Numerous chemicals such as atrazine and dioxin (in herbicides), bisphenol A (BPA), and dibutylphthalate (in plastics), nonylphenol (in laundry and dish detergent), polybrominated diphenyl ethers (a flame retardant), and perfluorooctanoic acid (PFOA; in cleaning products and pesticides) have been observed to disrupt mammary gland function.

#12 Being half hearted from the start

Planning to mix feed or “try” to breastfeed, doubting whether breast milk can satisfy a baby, being embarrassed, having a lack of information and support, and not getting early help for problems—are all possibilities for “low milk supply” even when sometimes it isn’t a low supply at all. Having mixed feelings about breastfeeding can lead to reliance on formula and a self fulfilling prophecy when milk supply drops (see #2 above).

What can I do if I have low milk supply?

Find good support

Finding a good breastfeeding specialist such as an IBCLC lactation consultant to support you to maximise your milk production will be invaluable. They will be able to share good breastfeeding tips, help you with positioning, and latching and make a specially tailored plan for you and your baby. See How to Make More Breast MilkHow to Increase Milk Supply When Pumping and Baby Not Gaining Weight for more reading.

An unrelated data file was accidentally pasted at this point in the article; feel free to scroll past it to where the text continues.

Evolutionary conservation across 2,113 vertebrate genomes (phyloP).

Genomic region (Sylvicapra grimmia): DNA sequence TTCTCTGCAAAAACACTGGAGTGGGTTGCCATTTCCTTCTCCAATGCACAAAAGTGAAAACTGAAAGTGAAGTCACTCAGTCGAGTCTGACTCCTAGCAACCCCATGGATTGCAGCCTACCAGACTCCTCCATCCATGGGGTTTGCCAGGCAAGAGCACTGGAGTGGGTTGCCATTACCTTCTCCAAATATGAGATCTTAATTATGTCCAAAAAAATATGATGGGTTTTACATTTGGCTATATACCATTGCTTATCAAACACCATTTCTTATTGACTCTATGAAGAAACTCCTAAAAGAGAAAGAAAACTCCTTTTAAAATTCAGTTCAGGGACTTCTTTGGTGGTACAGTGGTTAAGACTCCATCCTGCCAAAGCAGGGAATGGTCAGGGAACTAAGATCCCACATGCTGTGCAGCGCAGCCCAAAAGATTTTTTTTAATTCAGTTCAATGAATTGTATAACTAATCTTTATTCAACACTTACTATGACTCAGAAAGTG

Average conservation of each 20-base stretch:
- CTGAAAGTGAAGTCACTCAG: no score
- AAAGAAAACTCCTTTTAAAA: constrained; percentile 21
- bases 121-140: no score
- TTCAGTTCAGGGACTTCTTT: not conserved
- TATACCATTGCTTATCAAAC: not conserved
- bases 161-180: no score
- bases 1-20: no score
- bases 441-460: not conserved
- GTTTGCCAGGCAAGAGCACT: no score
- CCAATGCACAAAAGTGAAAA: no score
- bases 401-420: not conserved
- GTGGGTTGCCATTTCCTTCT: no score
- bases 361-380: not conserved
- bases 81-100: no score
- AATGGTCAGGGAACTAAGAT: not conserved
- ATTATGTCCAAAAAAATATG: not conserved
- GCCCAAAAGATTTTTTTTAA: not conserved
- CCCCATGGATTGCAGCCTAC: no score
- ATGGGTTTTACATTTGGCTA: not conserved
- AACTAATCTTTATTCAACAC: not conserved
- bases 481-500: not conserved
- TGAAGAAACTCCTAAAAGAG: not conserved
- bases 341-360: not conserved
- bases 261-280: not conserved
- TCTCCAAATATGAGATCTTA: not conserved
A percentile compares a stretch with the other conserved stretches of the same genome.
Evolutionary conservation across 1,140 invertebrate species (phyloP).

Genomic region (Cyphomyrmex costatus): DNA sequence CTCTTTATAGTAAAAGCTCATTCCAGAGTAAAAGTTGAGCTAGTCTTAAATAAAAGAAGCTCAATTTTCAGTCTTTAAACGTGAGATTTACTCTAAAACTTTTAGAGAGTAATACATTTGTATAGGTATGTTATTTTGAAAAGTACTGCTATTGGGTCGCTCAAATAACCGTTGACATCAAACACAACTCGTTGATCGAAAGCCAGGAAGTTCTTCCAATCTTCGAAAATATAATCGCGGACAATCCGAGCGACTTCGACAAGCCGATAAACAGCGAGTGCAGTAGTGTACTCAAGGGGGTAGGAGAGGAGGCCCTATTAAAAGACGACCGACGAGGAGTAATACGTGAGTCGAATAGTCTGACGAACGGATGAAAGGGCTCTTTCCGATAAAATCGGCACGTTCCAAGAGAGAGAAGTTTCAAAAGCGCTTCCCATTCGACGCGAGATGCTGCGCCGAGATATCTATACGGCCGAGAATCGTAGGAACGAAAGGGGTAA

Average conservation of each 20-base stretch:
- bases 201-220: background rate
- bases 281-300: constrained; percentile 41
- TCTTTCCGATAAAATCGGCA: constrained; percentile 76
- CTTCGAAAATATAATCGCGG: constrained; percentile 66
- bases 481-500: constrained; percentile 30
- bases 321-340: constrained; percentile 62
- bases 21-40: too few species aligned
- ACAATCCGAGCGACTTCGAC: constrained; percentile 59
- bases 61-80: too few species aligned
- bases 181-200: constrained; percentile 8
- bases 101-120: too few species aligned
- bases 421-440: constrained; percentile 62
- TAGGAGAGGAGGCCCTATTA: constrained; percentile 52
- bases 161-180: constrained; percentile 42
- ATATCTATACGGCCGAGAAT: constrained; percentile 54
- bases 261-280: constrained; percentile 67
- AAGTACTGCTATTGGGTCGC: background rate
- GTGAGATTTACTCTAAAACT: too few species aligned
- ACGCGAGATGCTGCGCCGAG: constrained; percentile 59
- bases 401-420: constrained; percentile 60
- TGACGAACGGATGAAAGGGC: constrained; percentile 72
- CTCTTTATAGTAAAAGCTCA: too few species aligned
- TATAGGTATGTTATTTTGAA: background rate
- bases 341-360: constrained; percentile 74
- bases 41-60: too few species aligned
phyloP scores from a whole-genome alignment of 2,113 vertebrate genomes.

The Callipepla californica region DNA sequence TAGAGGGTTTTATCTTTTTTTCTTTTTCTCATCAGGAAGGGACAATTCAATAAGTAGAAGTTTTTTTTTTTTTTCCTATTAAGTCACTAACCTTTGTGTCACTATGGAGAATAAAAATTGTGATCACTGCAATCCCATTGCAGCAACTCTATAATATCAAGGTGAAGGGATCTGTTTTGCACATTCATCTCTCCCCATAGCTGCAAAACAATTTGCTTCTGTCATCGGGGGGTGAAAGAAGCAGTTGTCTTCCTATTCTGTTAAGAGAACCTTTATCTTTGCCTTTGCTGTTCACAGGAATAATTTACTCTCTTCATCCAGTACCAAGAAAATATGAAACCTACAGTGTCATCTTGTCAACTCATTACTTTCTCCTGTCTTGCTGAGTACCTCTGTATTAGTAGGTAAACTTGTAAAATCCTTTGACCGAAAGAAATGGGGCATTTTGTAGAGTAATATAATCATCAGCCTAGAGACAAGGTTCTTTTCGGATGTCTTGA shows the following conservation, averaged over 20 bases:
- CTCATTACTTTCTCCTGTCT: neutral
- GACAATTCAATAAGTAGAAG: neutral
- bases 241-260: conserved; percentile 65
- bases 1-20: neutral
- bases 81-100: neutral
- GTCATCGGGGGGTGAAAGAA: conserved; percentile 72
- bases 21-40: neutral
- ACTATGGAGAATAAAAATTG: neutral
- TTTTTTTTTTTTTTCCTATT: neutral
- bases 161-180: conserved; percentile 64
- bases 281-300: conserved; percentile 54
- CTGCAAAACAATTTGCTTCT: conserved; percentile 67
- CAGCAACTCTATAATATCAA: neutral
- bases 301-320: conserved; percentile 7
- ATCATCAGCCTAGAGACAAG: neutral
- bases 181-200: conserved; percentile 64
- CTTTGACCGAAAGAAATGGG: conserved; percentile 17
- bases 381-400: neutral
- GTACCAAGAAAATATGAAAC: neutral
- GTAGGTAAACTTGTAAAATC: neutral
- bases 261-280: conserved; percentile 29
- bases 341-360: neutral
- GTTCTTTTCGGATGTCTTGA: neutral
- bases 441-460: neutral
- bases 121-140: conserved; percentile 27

Supplement at the breast

For mothers who need to supplement additional milk, supplementing at the breast with a commercial or Home Made Supplemental Nursing System can help maximise supply, preserve the breastfeeding experience and provide more time in skin-to-skin contact—with all its many benefits.


There are many reasons that could contribute to a low milk supply. Knowing the possible reasons for a milk supply coming in late, or never seeming to get established can help prevent it happening, maximise the mother’s milk supply if it has already happened or prevent low milk supply with a subsequent baby. It will also provide an explanation for the mother who is grieving for her lost breastfeeding experience. With the right help and information, breastfeeding works well and the number of mothers who truly have low milk supply are a small minority.